Global Missiology English, Vol 1, No 13 (2015)

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A Critical Review of Terry and Payne’s “Developing A Strategy for Missions: A Biblical, Historical, and Cultural Introduction"

Eric Scholten

Abstract


According to John Mark Terry, the stated purpose for the book is as follows: "In this book we show you how to develop strategies to reach the people groups of the world for Christ" (vii).

Terry and J.D. Payne combine their years on the mission field, in the classroom, and in the local church to present a volume that combines theory, history, and the practical steps needed to start from zero believers and move toward a vibrant cluster of churches (viii). The overarching thesis of the book is that the authors believe that the Holy Spirit can guide planning as well as work. This thesis is built off of William Carey's use of the term, "means" in his 1792 "Enquiry". The authors take up the task of explaining Carey's view of means by specifically focusing on the means of strategic planning.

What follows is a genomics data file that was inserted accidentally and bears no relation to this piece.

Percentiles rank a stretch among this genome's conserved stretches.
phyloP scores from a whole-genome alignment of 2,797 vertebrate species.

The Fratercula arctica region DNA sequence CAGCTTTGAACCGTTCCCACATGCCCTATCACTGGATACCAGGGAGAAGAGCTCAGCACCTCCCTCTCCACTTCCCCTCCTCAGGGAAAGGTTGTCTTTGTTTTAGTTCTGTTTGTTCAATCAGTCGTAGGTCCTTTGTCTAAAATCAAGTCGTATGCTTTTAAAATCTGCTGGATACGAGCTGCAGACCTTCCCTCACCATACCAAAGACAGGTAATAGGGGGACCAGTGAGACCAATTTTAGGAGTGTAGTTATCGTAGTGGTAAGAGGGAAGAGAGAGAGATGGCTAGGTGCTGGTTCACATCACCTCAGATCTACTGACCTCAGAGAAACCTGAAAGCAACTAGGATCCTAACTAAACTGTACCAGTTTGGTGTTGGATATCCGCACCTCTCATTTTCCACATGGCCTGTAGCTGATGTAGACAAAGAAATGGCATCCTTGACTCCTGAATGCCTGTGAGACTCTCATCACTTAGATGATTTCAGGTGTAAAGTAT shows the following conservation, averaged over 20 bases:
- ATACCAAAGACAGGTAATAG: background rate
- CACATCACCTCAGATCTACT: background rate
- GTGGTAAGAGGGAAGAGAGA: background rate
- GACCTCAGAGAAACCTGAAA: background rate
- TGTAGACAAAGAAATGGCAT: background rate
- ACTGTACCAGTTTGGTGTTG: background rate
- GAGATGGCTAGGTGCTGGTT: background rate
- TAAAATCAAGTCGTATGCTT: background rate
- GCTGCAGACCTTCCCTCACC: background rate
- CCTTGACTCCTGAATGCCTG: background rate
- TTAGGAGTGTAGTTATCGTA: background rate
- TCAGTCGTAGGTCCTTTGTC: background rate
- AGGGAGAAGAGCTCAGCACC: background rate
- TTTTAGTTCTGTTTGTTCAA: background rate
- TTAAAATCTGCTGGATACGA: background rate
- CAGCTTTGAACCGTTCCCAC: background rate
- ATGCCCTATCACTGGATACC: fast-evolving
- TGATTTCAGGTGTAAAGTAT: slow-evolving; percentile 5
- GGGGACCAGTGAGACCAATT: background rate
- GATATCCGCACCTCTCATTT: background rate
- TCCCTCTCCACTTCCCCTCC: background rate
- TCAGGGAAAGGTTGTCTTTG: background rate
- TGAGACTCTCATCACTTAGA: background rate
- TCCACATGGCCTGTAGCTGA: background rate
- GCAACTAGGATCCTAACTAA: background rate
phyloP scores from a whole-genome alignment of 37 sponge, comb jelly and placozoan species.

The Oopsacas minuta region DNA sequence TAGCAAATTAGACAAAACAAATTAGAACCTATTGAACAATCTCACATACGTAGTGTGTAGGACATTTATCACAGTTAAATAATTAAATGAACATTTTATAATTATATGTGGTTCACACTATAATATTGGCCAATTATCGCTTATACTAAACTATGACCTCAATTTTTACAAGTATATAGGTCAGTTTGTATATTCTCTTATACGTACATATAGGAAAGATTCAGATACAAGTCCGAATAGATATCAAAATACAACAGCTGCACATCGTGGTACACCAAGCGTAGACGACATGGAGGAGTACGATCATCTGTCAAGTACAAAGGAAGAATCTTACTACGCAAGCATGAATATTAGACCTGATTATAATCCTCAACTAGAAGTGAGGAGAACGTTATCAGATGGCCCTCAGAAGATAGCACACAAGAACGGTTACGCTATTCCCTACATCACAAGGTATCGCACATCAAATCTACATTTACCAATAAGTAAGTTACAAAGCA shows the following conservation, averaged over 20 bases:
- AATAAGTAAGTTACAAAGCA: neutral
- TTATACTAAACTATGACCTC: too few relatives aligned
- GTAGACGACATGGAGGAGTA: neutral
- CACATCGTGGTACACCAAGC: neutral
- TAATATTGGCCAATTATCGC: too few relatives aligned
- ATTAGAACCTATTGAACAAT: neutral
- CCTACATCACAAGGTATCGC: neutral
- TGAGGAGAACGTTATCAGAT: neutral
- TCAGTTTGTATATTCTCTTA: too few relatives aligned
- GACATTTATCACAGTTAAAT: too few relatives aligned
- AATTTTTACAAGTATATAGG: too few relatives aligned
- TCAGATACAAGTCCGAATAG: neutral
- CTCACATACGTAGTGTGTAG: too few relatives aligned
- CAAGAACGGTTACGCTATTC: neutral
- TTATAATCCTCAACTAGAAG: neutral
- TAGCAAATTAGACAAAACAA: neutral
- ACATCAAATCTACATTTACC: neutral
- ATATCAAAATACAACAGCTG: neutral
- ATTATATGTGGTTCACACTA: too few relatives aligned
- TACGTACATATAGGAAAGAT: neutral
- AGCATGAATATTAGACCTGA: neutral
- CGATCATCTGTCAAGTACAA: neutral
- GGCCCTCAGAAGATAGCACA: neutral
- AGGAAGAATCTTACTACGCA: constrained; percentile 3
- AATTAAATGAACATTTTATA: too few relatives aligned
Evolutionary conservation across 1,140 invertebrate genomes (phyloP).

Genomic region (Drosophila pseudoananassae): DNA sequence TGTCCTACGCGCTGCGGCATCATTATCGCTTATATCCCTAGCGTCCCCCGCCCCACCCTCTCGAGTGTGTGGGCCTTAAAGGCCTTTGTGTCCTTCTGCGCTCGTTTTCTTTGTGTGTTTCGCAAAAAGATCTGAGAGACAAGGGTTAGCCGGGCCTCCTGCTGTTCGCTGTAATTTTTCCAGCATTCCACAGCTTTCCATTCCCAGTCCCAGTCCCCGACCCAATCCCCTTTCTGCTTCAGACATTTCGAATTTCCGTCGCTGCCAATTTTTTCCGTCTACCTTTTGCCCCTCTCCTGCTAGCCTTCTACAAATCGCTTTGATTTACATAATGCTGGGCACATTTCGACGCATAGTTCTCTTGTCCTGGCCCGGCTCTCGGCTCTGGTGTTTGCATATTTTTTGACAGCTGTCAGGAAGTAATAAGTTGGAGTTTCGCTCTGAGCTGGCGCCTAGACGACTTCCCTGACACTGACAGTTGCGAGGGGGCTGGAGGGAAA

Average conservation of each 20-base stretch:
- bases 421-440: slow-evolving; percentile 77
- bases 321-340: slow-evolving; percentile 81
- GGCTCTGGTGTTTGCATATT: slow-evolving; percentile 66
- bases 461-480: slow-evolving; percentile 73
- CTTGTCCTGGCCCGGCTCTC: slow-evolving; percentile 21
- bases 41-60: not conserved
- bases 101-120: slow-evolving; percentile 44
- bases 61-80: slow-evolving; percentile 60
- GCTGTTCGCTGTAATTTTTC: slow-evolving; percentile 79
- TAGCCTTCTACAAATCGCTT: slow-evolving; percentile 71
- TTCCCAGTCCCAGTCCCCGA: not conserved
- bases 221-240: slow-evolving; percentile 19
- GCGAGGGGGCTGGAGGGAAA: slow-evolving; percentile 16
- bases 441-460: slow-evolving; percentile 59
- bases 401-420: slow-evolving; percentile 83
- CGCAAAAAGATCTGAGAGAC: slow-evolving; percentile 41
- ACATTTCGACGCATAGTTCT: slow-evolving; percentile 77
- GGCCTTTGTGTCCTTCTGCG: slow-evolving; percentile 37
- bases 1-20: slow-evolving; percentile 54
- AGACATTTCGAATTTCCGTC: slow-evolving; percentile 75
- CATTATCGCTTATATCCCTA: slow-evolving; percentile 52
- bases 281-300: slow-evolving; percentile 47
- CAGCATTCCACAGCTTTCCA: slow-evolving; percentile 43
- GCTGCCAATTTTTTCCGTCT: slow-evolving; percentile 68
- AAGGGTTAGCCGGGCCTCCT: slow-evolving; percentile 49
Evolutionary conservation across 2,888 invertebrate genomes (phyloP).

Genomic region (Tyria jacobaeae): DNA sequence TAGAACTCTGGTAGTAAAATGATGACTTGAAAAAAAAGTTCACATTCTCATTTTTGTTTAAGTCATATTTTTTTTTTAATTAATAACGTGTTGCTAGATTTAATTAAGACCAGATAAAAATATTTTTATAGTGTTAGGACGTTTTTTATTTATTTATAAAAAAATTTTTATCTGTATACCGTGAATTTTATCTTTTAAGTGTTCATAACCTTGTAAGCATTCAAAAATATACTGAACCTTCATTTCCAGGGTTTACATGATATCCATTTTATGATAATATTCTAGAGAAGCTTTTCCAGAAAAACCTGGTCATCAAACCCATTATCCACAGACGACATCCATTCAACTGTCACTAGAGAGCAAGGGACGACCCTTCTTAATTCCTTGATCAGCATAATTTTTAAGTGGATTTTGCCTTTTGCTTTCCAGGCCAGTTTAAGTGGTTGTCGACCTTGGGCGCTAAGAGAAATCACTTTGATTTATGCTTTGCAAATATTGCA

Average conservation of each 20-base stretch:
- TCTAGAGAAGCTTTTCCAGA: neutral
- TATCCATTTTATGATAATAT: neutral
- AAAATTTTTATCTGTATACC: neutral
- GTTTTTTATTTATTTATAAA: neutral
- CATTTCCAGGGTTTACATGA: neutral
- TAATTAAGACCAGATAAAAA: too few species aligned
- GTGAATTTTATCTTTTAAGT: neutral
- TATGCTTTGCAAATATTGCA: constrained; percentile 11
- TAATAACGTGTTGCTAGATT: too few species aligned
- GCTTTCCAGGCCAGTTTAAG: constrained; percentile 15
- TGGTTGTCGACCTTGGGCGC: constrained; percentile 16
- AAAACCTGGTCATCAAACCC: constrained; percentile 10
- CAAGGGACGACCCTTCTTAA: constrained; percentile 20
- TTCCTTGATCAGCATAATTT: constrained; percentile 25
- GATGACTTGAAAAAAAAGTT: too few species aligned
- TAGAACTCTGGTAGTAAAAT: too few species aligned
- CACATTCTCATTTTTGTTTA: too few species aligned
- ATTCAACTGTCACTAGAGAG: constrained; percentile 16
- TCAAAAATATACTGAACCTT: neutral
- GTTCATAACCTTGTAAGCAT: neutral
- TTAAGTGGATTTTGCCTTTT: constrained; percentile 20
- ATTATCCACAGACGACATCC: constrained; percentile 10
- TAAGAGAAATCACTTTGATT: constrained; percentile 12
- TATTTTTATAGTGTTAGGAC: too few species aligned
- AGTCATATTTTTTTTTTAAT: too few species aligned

Terry and Payne begin with solid principles, survey the history of strategic planning in the church, and then give precise steps for the strategic planning process. The first five chapters of their book focus on principles needed to think well about a missions strategy. They define what they mean by strategy, offer a broad view of what it takes to develop a missions strategy, deal with objections to strategizing from a biblical perspective, and finally focus on some necessary missiological principles to consider in developing a strategy.

The next large section of the book surveys various missions strategies throughout church history. This very helpful section allows the reader to gain insights from a broad range of missions practitioners. Terry and Payne work from the Apostle Paul to some of today's most significant issues in missions, such as contextualization strategies and frontier missions.

The authors use the final section of their book to give the reader practical steps on how to develop a missions strategy to best engage the people to whom God has sent them. Terry and Payne begin with the basics of cultural research and move toward visioning for the future, forming a team, setting goals, and execution of the strategy. They also include a helpful People-Group Profile template in the appendix.


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